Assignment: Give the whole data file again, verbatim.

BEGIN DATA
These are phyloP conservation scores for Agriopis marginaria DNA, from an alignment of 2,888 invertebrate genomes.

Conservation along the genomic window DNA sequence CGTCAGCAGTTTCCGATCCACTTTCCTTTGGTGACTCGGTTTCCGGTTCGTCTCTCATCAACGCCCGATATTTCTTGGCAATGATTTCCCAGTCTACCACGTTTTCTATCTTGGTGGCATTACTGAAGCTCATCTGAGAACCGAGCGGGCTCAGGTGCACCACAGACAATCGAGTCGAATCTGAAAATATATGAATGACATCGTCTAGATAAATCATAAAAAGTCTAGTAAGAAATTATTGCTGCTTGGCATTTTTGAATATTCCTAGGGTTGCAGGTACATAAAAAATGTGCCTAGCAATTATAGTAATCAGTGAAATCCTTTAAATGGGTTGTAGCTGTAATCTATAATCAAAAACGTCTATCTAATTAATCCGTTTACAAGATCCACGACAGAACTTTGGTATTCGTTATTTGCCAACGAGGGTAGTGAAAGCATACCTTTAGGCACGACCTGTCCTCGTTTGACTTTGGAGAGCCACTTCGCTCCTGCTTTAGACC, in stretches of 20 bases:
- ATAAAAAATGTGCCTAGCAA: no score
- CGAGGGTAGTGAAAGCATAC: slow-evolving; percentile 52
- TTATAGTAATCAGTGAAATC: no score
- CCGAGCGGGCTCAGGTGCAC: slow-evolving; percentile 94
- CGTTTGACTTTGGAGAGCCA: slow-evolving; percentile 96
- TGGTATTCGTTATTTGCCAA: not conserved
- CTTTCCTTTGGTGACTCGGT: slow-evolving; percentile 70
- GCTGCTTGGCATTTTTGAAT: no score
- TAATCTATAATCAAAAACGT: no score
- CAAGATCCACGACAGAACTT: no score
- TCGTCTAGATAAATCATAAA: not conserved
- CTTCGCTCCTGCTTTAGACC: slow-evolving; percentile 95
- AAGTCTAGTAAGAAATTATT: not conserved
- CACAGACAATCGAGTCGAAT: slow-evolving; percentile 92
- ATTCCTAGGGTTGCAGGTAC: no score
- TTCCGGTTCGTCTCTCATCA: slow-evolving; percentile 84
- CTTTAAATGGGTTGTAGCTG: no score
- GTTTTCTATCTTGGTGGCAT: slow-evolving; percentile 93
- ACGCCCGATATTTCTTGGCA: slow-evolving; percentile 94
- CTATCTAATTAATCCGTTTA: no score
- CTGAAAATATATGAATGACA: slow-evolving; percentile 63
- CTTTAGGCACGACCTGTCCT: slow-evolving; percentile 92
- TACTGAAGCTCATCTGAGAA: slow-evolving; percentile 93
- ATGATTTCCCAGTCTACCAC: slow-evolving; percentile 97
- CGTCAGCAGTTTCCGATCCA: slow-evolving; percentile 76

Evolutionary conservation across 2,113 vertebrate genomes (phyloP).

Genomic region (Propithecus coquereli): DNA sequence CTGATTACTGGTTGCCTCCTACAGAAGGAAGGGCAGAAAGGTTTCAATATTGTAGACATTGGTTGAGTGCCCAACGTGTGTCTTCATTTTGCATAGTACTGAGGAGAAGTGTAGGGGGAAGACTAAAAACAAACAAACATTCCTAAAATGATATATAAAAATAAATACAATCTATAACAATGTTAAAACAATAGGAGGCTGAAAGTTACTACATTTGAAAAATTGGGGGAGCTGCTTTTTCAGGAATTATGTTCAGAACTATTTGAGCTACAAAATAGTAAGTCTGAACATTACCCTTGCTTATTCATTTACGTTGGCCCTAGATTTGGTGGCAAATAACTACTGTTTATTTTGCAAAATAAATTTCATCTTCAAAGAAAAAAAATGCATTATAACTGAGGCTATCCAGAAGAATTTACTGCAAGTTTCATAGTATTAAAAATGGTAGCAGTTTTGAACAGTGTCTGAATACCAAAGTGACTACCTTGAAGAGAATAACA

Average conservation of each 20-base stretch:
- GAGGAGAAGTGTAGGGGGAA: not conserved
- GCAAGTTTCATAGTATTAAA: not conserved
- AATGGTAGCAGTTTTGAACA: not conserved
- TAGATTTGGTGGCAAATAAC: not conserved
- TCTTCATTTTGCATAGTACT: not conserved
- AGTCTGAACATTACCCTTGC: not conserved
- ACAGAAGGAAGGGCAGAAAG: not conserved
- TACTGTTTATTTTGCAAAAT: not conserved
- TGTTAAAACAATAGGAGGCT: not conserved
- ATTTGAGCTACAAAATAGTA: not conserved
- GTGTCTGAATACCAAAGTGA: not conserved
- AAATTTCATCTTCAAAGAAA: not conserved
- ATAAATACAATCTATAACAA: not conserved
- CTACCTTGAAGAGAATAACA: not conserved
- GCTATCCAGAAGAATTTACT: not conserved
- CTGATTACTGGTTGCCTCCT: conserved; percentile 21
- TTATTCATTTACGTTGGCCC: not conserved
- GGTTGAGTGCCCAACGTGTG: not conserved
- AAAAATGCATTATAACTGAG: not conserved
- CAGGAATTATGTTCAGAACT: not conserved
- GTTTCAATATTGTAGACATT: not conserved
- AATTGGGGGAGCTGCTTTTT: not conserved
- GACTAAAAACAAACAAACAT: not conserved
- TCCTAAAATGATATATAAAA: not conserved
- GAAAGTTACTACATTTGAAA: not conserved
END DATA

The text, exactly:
These are phyloP conservation scores for Agriopis marginaria DNA, from an alignment of 2,888 invertebrate genomes.

Conservation along the genomic window DNA sequence CGTCAGCAGTTTCCGATCCACTTTCCTTTGGTGACTCGGTTTCCGGTTCGTCTCTCATCAACGCCCGATATTTCTTGGCAATGATTTCCCAGTCTACCACGTTTTCTATCTTGGTGGCATTACTGAAGCTCATCTGAGAACCGAGCGGGCTCAGGTGCACCACAGACAATCGAGTCGAATCTGAAAATATATGAATGACATCGTCTAGATAAATCATAAAAAGTCTAGTAAGAAATTATTGCTGCTTGGCATTTTTGAATATTCCTAGGGTTGCAGGTACATAAAAAATGTGCCTAGCAATTATAGTAATCAGTGAAATCCTTTAAATGGGTTGTAGCTGTAATCTATAATCAAAAACGTCTATCTAATTAATCCGTTTACAAGATCCACGACAGAACTTTGGTATTCGTTATTTGCCAACGAGGGTAGTGAAAGCATACCTTTAGGCACGACCTGTCCTCGTTTGACTTTGGAGAGCCACTTCGCTCCTGCTTTAGACC, in stretches of 20 bases:
- ATAAAAAATGTGCCTAGCAA: no score
- CGAGGGTAGTGAAAGCATAC: slow-evolving; percentile 52
- TTATAGTAATCAGTGAAATC: no score
- CCGAGCGGGCTCAGGTGCAC: slow-evolving; percentile 94
- CGTTTGACTTTGGAGAGCCA: slow-evolving; percentile 96
- TGGTATTCGTTATTTGCCAA: not conserved
- CTTTCCTTTGGTGACTCGGT: slow-evolving; percentile 70
- GCTGCTTGGCATTTTTGAAT: no score
- TAATCTATAATCAAAAACGT: no score
- CAAGATCCACGACAGAACTT: no score
- TCGTCTAGATAAATCATAAA: not conserved
- CTTCGCTCCTGCTTTAGACC: slow-evolving; percentile 95
- AAGTCTAGTAAGAAATTATT: not conserved
- CACAGACAATCGAGTCGAAT: slow-evolving; percentile 92
- ATTCCTAGGGTTGCAGGTAC: no score
- TTCCGGTTCGTCTCTCATCA: slow-evolving; percentile 84
- CTTTAAATGGGTTGTAGCTG: no score
- GTTTTCTATCTTGGTGGCAT: slow-evolving; percentile 93
- ACGCCCGATATTTCTTGGCA: slow-evolving; percentile 94
- CTATCTAATTAATCCGTTTA: no score
- CTGAAAATATATGAATGACA: slow-evolving; percentile 63
- CTTTAGGCACGACCTGTCCT: slow-evolving; percentile 92
- TACTGAAGCTCATCTGAGAA: slow-evolving; percentile 93
- ATGATTTCCCAGTCTACCAC: slow-evolving; percentile 97
- CGTCAGCAGTTTCCGATCCA: slow-evolving; percentile 76

Evolutionary conservation across 2,113 vertebrate genomes (phyloP).

Genomic region (Propithecus coquereli): DNA sequence CTGATTACTGGTTGCCTCCTACAGAAGGAAGGGCAGAAAGGTTTCAATATTGTAGACATTGGTTGAGTGCCCAACGTGTGTCTTCATTTTGCATAGTACTGAGGAGAAGTGTAGGGGGAAGACTAAAAACAAACAAACATTCCTAAAATGATATATAAAAATAAATACAATCTATAACAATGTTAAAACAATAGGAGGCTGAAAGTTACTACATTTGAAAAATTGGGGGAGCTGCTTTTTCAGGAATTATGTTCAGAACTATTTGAGCTACAAAATAGTAAGTCTGAACATTACCCTTGCTTATTCATTTACGTTGGCCCTAGATTTGGTGGCAAATAACTACTGTTTATTTTGCAAAATAAATTTCATCTTCAAAGAAAAAAAATGCATTATAACTGAGGCTATCCAGAAGAATTTACTGCAAGTTTCATAGTATTAAAAATGGTAGCAGTTTTGAACAGTGTCTGAATACCAAAGTGACTACCTTGAAGAGAATAACA

Average conservation of each 20-base stretch:
- GAGGAGAAGTGTAGGGGGAA: not conserved
- GCAAGTTTCATAGTATTAAA: not conserved
- AATGGTAGCAGTTTTGAACA: not conserved
- TAGATTTGGTGGCAAATAAC: not conserved
- TCTTCATTTTGCATAGTACT: not conserved
- AGTCTGAACATTACCCTTGC: not conserved
- ACAGAAGGAAGGGCAGAAAG: not conserved
- TACTGTTTATTTTGCAAAAT: not conserved
- TGTTAAAACAATAGGAGGCT: not conserved
- ATTTGAGCTACAAAATAGTA: not conserved
- GTGTCTGAATACCAAAGTGA: not conserved
- AAATTTCATCTTCAAAGAAA: not conserved
- ATAAATACAATCTATAACAA: not conserved
- CTACCTTGAAGAGAATAACA: not conserved
- GCTATCCAGAAGAATTTACT: not conserved
- CTGATTACTGGTTGCCTCCT: conserved; percentile 21
- TTATTCATTTACGTTGGCCC: not conserved
- GGTTGAGTGCCCAACGTGTG: not conserved
- AAAAATGCATTATAACTGAG: not conserved
- CAGGAATTATGTTCAGAACT: not conserved
- GTTTCAATATTGTAGACATT: not conserved
- AATTGGGGGAGCTGCTTTTT: not conserved
- GACTAAAAACAAACAAACAT: not conserved
- TCCTAAAATGATATATAAAA: not conserved
- GAAAGTTACTACATTTGAAA: not conserved